NEW YORK — The Penguins will tell you that their Eastern Conference second-round playoff series against the New York Rangers is far from over, and they can offer some pretty compelling evidence.
Like how it takes four victories to win a best-of-seven series, and they only have three.
And how New York goalie Henrik Lundqvist is capable of stealing a game — maybe even a series — by virtue of his singular brilliance.
But now that the Penguins’ 4-2 victory in Game 4 Wednesday night at Madison Square Garden has given them a 3-1 lead in the series, history makes an even more convincing case that they’re headed for the Eastern Conference final for the second year in a row.
New York, you see, has faced a 3-1 deficit in 15 previous best-of-seven series.
The next time the Rangers win one will be the first.
Fact is, they haven’t managed to extend one to seven games since 1939,when, of course, they lost, anyway.
The Penguins will have a chance to run New York’s record in such situations to 0 for 16, when Game 5 will be played at 7:08 p.m. Friday at Consol Energy Center.
But that 0-for-15 streak likely isn’t the most troubling one at the moment for the Rangers. Not when their power play has failed to score on its past 36 tries and that, when the Penguins got the goal that put them in front to stay, New York had an extra man.
Brandon Sutter scored it at 18:27 of the second period, after Rangers winger Rick Nash — he of zero goals in his past 14 playoff games — turned the puck over in the neutral zone.
Kris Letang banked a pass off the boards to Brian Gibbons, who broke in alone on Lundqvist. Gibbons whiffed on his shot attempt, but Sutter swooped in to stick the puck high in the net for a 2-1 lead.
Sutter’s goal was the Penguins’ third while short-handed in these playoffs, tying a franchise record set in 1991 and matched in 1992.
It figured to stand as the winner until 13:07 of the third, when a Mats Zuccarello backhander beat goalie Marc-Andre Fleury from a sharp angle to slice the Penguins’ lead to 3-2.
Chris Kunitz negated that just 57 seconds later, however, converting an Evgeni Malkin setup to give the Penguins their margin of victory.
“That was huge,” Fleury said.
Although Zuccarello’s goal didn’t affect the outcome, it made the goal Jussi Jokinen scored at 7:02 of the third, when he beat Lundqvist from inside the left circle, the winner.
Seems fitting that Jokinen got it, actually, since he has been one of the Penguins’ most consistent and productive performers in these playoffs.
The goal was his team-leading sixth and extended his scoring streak to eight games, something no Penguins player had done in the postseason since Jaromir Jagr put up points in 11 in a row in 1996. Not bad for a guy who spent several nights in the press box in the 2013 playoffs.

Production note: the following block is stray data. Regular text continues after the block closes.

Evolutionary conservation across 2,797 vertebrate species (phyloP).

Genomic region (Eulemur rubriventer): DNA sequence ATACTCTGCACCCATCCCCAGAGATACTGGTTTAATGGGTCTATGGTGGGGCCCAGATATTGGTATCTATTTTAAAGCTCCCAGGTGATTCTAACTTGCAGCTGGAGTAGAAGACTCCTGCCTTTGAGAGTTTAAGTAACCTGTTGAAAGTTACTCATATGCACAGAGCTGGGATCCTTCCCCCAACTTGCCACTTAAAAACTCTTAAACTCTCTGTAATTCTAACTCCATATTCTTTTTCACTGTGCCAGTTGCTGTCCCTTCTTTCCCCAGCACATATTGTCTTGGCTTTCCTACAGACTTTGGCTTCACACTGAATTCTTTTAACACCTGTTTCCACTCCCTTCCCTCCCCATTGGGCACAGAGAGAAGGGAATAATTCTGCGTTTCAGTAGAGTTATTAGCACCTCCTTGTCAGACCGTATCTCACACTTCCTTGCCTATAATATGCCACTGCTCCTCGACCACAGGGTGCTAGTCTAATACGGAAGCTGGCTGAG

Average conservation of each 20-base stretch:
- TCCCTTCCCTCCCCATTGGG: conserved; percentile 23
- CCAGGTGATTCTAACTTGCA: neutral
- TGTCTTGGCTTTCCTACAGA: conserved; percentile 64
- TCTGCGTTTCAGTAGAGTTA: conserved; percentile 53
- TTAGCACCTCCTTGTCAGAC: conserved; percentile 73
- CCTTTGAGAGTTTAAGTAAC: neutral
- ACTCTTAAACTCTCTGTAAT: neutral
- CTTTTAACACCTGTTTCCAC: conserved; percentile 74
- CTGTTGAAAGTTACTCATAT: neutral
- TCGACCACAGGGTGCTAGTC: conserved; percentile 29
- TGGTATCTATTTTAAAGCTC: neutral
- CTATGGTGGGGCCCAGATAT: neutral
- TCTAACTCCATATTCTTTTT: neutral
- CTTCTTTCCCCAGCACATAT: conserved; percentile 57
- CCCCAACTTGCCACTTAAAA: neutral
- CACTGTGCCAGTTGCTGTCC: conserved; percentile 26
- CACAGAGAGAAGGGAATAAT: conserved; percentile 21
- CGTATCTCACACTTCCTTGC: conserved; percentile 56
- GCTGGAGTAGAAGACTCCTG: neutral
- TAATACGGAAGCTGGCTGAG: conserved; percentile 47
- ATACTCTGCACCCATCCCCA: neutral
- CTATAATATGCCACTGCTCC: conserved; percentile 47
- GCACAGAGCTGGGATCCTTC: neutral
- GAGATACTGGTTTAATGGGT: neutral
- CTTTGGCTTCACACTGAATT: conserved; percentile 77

“I’m feeling pretty good, probably play the best hockey of my career,” Jokinen said. “I don’t think it’s just right now. I think it’s been pretty much throughout the season.”
Although the Zuccarello goal was suspect, Fleury’s teammates weren’t complaining about his work.
After all, he had stopped 66 consecutive shots and shut out the Rangers for 145 minutes and 30 seconds — his longest such streak in the playoffs — before Carl Hagelin of the Rangers capped a rush by beating him from inside the left circle at 5:45 of the second period.
Fleury, it should be noted, wasn’t tested nearly as often or severely as he had been in Game 3, when New York launched 35 shots at him. The Rangers managed only 15 in Game 4.
“We played a very solid game for 60 minutes,” Fleury said. “We didn’t give them much.”
The Penguins contained the New York offense despite playing the final two periods with just five defensemen. Brooks Orpik returned after missing five games because of an unspecified injury, but left after logging five minutes and 15 seconds of ice time in the first period after appearing to injure his right knee.
“We were excited for him to get back in the lineup,” defenseman Paul Martin said. “It was a good boost for us, as a [defense] corps. To see him go down was tough.”
But not a lethal blow. The Penguins were the ones who delivered that to put themselves in position to close out the series.
Not that they’re taking a spot in the next round for granted.
“The fourth one is the toughest one to [get],” Jokinen said. “They’re probably going to do everything they can Friday. They don’t have anything to lose anymore. They’re going to be desperate.”
But mostly, the Rangers are going to be trying to overcome a legacy that says their season is all but officially over.
Dave Molinari: Dmolinari@Post-Gazette.com and Twitter @MolinariPG. First Published May 7, 2014 10:14 PM